The numbers in reverse on the top photo tell you the date—today, 1955. The occasion was yet another nuclear test in the Nevada desert near Las Vegas, and the image captured the glow that had filtered all the way to downtown Los Angeles, more than 250 miles away. The blast that made all that light appears in the second image. The test was called Apple-2, and it was part of Operation Teapot, a fourteen blast series designed to examine potential tactics for ground forces under nuclear attack. We aren’t military experts, but we have a pretty good idea what the best tactics are—run like the Devil is chasing you. Come on now—tactics for infantry under nuclear attack? What would those be, really? Wear BluBlockers? Hide inside a fortress of hot dogs? Strategy our asses. We think the Army just liked blowing shit up.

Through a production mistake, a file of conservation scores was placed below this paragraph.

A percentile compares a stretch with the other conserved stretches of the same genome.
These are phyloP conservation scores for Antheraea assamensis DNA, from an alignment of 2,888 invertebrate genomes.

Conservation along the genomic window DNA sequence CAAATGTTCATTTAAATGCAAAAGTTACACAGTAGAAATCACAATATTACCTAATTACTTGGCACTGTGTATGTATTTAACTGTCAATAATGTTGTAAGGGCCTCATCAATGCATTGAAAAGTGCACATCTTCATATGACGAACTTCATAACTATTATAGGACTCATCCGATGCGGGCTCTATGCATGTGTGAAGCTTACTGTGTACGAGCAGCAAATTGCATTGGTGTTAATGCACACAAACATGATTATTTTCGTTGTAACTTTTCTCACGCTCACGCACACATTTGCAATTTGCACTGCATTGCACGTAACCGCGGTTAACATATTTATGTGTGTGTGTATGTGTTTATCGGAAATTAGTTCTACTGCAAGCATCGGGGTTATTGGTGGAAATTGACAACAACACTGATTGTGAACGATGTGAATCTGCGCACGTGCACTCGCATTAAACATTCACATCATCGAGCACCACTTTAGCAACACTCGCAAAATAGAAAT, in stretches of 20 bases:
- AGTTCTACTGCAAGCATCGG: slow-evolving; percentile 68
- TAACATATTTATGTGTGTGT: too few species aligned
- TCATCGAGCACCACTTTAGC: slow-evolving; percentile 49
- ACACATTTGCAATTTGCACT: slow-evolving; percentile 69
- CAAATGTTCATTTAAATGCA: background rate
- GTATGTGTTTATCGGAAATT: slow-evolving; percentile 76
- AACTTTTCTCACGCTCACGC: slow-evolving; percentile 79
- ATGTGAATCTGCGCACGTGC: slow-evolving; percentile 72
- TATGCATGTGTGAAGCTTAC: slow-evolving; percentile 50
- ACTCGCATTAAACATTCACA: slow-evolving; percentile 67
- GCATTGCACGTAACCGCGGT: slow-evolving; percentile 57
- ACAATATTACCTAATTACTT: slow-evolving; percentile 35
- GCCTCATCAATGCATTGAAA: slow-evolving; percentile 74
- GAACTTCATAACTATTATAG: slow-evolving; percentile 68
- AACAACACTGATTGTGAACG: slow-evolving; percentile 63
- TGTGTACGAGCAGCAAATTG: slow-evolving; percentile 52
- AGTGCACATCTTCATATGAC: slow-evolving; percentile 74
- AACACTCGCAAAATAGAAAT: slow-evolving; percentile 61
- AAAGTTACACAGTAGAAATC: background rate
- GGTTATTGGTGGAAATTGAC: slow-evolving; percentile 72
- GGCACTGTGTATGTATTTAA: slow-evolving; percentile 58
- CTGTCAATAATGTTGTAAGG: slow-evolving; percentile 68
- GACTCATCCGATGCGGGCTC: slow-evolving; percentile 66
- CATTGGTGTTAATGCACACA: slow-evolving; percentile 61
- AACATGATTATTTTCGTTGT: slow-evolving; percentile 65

Hmm, I never thought of going to Los Alamos before, but I gotta say, it looks inviting.
The unusual image you see above, which probably has you just a rarin’ to book a hotel room in Los Alamos before they’re all gone, appears in authors John O’Brien and Jeremy Borsos’ recently published Atomic Postcards: Radioactive Messages from the Cold War. The book features a wide array of nuclear themed mid-century postcards, some of which were produced for educational purposes, some to influence political debate, and some—like this one—to boost tourism. All the images we’ve seen from Atomic Postcards are fascinating, and we have a feeling this will be the hottest nuclear coffee table book since Michael Light’s stunning collection of atomic images 100 Suns. Historical note: the above photo is actually from an atomic test at the Nevada Proving Ground in 1952, but as far as the Los Alamos chamber of commerce was concerned, any old mushroom cloud would do as long as it was irresistibly enticing. Mission accomplished, chamber guys. Our bags are packed. If you’d like to see more of Atomic Postcards, there’s a slideshow here, and if you’d like to see Pulp Intl.’s collection of nuke images, just click the fallout shelter icon in the sidebar.